In city where the first atomic bomb used in warfare was dropped, President Barack Obama said while “We may not be able to eliminate man’s capacity to do evil,” nations must “pursue” a world without nuclear weapons.
Speaking from Hiroshima, Japan on Friday, Obama said, “Seventy-one years ago on a bright cloudless morning, death fell from the sky and the world was changed.”
“A flash of light and a wall of fire destroyed a city, and demonstrated that mankind possessed the means to destroy itself,” Obama said.
While Obama did not expressly apologize during his speech, he said, “Why do we come to this place, to Hiroshima? We come to ponder the terrible forces unleashed in the not so distant past. We come to mourn the dead … their souls speak to us and they ask us to look inward. To take stock of who we are and what we might become.”
Later, Obama said, “Yet in the image of a mushroom cloud that rose into these skies, we are most starkly reminded of humanity’s core contradiction. How the very spark that marks us as a species, our thoughts, our imagination, our language, our toolmaking, our ability to set ourselves apart from nature and bend it to our will — those very things also give us the capacity for unmatched destruction.”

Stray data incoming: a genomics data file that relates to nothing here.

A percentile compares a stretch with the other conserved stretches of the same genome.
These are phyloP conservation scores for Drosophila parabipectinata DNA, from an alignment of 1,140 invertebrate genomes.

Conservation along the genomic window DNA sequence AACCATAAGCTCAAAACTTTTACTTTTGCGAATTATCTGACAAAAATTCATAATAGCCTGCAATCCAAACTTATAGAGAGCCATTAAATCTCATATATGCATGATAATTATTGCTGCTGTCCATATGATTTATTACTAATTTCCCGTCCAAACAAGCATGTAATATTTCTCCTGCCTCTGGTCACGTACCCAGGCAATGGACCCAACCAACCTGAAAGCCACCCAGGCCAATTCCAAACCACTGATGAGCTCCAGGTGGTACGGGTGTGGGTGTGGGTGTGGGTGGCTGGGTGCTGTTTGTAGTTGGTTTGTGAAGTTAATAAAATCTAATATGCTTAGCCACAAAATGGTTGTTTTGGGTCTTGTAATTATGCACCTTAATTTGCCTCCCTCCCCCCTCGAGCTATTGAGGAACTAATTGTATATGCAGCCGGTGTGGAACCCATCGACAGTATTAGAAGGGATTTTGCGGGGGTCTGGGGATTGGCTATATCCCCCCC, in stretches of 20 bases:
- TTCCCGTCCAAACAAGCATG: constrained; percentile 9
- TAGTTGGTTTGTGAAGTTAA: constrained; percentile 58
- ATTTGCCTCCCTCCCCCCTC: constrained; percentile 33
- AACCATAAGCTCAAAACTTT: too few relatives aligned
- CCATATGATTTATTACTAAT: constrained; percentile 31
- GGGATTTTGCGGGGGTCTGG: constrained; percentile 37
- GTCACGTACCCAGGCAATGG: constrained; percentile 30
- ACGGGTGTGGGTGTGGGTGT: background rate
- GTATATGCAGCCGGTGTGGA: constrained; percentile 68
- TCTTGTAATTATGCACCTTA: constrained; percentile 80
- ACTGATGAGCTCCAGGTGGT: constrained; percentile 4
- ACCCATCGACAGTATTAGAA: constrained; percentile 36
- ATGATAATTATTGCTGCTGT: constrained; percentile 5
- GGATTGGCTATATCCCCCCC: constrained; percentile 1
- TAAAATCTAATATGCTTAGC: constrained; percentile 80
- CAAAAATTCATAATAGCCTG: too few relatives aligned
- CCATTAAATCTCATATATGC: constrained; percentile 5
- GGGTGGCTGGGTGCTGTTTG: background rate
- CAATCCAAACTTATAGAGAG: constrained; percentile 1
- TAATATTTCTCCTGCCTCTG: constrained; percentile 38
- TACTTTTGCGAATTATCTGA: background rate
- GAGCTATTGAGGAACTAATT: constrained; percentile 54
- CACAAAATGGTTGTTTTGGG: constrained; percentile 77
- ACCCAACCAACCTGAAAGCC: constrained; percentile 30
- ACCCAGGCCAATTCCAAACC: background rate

“We may not be able to eliminate man’s capacity to do evil, so nations and the alliances that we form must possess the means to defend ourselves,” Obama lamented. “But among those nations like my own that hold nuclear stockpiles, we must have the courage to escape the logic of fear and pursue a world without them.”
While the president was in Japan, he laid a wreath at the Hiroshima Peace Memorial Park.